Politicians are the worst people. At 18 they head to university determined to join the various political party youth structures because at that stage they presume themselves to be already all-knowing, and capable. They leave school believing wholeheartedly that what the world needs is their input, as they know what’s best for you and I. At 18, with no world experience, they think they should be leading you. Over the years we load these mini-narcissists with money and power, and then we are surprised when things get more messed up than beer and candles night at a convent.
Politicians are single-handedly responsible for everything awful that has ever happened. Wars, corruption, apartheid, the Holocaust, and this Jacob Zuma statue – all these things came about because of the decisions made by people who should never have been given power in the first place.
As a society, we repeatedly elect the worst of humanity, then watch as these mini-tyrants tear their countries apart, and celebrate their own greatness by naming everything after themselves, and their friends. Every government building, every airport, and every stadium gets to be named after them, inspiring yet more people who want things named after them to go into politics. Isn’t it time to stop empowering these madmen?
Now there are calls to rename the Cape Town International Airport and, unlike Britain who would no doubt have wanted it hilariously named Airporty McAirportFace, our suggestions are 99% in honour of other politicians and freedom fighters. If we want to encourage the right people to go into power, we need to avoid honouring them. We need to switch off their access to the front pages, tune down the honorifics we pay them, and have them do more work, and less talking. Let the humble seek power. The only things we should name after politicians are natural disasters because like politicians they are brutal, expensive, and infinitely worse for the poor.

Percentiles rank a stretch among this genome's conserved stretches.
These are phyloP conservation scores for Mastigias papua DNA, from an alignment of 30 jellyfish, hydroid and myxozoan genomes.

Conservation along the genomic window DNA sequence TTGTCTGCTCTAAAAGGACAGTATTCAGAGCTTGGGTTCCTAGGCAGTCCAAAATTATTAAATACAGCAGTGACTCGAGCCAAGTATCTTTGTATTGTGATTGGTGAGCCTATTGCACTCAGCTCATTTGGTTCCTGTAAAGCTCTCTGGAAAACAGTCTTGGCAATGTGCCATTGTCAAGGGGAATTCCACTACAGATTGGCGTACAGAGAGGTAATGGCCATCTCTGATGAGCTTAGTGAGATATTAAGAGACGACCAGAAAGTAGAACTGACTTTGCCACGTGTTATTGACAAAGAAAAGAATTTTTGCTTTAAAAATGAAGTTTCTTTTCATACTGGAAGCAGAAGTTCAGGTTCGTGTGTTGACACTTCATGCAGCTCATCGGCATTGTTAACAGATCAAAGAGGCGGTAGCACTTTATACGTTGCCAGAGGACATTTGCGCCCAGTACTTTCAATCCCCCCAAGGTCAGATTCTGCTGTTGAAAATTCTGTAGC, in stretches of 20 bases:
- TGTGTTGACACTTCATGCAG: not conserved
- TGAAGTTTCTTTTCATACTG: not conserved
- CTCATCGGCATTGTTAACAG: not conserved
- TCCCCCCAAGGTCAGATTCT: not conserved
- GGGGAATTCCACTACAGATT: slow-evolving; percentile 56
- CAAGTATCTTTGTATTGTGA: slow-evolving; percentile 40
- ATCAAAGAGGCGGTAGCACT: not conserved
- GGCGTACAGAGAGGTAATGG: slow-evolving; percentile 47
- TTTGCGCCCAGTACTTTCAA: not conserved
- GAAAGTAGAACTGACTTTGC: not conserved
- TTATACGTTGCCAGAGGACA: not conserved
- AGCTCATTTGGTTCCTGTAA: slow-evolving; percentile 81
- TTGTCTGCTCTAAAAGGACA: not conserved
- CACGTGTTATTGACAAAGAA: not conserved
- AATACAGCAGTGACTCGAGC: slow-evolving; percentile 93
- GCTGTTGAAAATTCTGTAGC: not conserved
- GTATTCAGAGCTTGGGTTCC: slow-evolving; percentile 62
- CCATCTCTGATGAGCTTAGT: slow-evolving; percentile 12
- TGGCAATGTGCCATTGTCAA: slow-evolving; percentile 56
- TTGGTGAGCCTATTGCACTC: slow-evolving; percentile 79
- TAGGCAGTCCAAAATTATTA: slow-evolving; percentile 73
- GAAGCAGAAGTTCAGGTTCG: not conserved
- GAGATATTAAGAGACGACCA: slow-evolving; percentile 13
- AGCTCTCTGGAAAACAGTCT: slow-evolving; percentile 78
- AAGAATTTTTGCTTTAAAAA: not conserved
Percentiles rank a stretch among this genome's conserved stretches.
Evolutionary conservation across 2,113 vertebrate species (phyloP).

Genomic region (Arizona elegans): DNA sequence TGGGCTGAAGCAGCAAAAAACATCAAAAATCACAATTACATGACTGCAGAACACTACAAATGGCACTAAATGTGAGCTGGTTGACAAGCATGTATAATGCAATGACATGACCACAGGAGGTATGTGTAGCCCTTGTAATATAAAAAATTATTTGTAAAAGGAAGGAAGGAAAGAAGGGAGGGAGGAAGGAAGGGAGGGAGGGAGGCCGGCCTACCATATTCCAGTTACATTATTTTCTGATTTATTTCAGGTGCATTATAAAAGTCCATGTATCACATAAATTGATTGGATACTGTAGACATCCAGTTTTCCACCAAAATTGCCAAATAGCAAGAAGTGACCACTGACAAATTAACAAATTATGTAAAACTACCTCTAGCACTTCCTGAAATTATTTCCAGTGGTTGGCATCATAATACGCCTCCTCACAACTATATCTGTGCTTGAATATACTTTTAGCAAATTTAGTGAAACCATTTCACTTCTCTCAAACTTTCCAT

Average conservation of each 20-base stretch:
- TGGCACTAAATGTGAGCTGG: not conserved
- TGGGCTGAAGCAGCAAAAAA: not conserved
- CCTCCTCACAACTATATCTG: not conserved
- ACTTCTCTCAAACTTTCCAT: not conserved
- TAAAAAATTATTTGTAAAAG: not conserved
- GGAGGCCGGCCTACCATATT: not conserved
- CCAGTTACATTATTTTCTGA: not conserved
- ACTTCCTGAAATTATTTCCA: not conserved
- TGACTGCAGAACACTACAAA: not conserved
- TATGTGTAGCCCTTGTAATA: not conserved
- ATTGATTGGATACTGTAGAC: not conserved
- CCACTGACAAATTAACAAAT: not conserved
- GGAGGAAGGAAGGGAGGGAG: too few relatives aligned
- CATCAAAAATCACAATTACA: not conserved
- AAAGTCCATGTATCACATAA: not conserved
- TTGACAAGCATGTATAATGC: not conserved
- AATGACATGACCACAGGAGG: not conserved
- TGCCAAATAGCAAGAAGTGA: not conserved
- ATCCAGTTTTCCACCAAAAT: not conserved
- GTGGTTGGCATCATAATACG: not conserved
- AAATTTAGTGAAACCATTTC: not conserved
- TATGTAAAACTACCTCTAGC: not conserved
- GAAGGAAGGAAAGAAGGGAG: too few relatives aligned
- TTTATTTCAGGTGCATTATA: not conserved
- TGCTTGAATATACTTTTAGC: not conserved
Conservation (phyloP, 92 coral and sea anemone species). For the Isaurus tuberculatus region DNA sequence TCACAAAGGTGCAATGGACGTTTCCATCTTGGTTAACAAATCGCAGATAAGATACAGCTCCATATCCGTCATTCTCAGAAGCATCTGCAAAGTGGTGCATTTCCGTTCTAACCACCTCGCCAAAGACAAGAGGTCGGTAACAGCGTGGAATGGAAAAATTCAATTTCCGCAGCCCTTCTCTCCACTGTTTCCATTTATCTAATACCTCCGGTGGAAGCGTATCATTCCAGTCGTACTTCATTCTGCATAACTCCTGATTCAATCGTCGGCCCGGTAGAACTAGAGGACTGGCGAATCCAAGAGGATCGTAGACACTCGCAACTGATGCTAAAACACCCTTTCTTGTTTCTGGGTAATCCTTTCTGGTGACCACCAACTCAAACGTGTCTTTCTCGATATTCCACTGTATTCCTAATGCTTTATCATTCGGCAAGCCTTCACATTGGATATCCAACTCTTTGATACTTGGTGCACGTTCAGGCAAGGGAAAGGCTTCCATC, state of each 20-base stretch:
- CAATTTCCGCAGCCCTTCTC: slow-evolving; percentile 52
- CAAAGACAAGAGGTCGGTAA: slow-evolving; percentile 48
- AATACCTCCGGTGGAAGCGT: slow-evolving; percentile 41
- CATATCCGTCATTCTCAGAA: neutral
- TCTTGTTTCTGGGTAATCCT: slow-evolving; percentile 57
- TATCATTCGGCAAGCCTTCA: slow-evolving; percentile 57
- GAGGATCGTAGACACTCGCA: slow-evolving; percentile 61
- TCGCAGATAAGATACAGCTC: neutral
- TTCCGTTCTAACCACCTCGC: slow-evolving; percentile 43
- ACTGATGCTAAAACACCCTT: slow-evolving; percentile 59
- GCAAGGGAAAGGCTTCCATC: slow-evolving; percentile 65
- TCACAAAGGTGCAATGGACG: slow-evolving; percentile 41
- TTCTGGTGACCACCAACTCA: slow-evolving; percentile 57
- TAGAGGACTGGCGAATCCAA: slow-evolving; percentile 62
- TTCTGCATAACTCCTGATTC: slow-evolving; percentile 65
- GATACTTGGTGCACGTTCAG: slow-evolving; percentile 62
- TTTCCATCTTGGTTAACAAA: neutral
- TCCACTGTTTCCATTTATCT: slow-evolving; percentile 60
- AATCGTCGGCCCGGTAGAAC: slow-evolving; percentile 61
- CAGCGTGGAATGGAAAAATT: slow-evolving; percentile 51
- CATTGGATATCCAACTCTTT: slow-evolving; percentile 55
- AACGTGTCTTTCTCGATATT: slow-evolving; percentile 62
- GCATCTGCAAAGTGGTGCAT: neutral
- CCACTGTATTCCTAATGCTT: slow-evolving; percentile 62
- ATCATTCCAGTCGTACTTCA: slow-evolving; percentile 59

Instead, we should be honouring the people that make us proud to be South African. Like me. As someone who has tirelessly, and humbly worked to achieve acclaim, I think we can all agree that I deserve something way bigger than merely having my name on an airport. So while we wait for the inevitable 300-metre high statue to me to be constructed on Table Mountain may I suggest that we name the airport, and all future buildings, after those who through their endeavours have lifted our country’s name high around the world?
I would love to land at Hugh Masekela International, or indeed any airport named after legendary artists, sportsmen, scientists and authors. Who would argue that Ladysmith Black Mambazo, Ingrid Jonker, Brenda Fassie, Nadine Gordimer, Athol Fugard, Caster Semenya, Hashim Amla, Vusi Mahlasela, Aaron Klug, Abdullah Ibrahim, Sydney Bremmer, and countless others would deserve to be remembered, and honoured in this way?
I understand the need to respect people who dedicated their lives to give us the country we currently have, but our inability to honour anyone other than them reveals a gaping, and dangerous one-dimensionality in our thinking. By my estimates, two-thirds of things in this country are named after Nelson Mandela, but we don’t have a single significant tribute to Miriam Makeba. As long as we honour only warriors and politicians, and neglect those who bring beauty to our country we tacitly tell our children that the arts, peace, and scientific endeavour are unimportant. We need to do something to ensure this is not the impression they are getting urgently, and the gigantic solid gold, mechanised statue of me just isn’t enough.